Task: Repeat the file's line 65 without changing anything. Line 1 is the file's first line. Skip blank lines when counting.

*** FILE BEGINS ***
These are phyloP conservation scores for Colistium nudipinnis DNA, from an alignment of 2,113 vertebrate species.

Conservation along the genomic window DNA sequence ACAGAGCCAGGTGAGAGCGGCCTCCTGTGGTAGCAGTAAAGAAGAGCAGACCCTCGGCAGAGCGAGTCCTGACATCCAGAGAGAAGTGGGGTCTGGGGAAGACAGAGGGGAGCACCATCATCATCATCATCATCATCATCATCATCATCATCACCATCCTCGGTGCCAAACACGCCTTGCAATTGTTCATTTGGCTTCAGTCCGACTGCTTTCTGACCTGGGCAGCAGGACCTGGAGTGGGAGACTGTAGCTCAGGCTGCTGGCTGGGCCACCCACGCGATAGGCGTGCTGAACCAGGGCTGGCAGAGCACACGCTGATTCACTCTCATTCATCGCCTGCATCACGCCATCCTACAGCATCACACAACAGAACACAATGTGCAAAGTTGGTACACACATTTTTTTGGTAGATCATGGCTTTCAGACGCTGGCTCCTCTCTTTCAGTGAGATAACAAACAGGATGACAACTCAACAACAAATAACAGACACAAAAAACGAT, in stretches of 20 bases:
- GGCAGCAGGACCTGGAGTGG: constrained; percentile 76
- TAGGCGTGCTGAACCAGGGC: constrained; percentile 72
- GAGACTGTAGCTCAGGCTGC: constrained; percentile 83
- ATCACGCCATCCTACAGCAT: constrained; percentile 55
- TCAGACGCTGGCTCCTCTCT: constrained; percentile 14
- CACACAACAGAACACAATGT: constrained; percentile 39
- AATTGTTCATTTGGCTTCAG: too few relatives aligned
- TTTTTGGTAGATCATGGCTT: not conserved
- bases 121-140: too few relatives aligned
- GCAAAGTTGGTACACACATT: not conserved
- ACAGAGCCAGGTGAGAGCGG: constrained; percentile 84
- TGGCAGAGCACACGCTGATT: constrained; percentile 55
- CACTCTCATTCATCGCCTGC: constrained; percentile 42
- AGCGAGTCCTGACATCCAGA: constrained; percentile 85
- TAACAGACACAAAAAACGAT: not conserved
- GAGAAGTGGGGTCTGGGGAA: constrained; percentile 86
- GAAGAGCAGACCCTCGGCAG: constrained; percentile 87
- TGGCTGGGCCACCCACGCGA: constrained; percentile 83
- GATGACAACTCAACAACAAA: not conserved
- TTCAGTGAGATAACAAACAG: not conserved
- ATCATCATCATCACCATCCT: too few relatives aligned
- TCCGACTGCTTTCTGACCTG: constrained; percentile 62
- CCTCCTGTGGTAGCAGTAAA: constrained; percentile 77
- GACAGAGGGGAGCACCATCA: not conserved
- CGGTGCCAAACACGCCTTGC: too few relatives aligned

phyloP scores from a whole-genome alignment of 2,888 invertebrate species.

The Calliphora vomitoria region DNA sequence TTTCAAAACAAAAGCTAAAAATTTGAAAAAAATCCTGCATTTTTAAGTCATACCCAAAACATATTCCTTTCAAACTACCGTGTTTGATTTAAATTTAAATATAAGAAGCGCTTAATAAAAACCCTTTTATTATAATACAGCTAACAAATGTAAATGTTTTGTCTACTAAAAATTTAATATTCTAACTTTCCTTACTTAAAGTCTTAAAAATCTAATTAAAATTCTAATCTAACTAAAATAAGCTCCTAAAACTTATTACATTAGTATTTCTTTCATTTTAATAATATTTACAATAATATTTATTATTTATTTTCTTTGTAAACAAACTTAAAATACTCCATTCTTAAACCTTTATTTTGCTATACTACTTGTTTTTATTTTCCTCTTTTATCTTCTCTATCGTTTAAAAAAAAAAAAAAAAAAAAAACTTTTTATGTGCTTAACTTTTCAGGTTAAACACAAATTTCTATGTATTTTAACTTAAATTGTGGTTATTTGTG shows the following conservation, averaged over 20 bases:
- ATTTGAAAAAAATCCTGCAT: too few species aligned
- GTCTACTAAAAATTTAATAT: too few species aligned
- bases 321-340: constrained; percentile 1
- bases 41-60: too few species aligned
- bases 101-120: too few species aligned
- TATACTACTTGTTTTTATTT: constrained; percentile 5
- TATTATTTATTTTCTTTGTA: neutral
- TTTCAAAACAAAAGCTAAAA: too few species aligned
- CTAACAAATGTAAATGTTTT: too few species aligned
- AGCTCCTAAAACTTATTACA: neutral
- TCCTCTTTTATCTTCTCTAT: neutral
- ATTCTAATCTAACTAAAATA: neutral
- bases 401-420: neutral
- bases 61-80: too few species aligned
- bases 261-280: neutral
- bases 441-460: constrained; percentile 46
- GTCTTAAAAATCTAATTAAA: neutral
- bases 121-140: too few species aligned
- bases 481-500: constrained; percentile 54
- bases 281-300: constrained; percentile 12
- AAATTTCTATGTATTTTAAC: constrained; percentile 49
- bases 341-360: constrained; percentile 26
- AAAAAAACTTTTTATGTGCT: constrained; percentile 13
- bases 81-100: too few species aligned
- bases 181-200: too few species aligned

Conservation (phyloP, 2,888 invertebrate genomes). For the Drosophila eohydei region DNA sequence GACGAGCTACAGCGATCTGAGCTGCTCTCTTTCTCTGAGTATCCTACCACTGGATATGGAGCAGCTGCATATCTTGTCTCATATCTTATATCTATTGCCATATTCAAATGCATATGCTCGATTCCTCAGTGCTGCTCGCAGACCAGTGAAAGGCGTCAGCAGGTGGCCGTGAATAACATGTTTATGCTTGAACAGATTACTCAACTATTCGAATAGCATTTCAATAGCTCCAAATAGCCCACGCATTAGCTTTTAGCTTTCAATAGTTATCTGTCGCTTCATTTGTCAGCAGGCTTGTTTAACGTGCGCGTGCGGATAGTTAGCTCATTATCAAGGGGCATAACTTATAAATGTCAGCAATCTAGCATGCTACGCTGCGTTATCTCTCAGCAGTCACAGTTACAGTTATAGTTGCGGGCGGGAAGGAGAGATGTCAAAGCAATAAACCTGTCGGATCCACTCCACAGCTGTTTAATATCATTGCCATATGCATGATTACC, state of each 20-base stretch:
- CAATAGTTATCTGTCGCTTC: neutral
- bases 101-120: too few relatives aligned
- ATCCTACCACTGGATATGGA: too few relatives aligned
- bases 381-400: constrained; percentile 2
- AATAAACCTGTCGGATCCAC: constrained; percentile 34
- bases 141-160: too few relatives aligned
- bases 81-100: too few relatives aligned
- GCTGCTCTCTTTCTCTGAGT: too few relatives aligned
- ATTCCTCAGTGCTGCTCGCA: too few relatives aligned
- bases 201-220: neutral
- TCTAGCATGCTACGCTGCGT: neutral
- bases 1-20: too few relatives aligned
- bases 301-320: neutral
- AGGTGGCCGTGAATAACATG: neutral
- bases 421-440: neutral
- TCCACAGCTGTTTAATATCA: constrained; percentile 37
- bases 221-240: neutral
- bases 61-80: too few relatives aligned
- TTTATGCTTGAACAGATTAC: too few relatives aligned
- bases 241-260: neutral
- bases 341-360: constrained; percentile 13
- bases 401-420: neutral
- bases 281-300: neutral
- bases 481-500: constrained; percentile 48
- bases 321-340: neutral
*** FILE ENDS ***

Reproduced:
- bases 201-220: neutral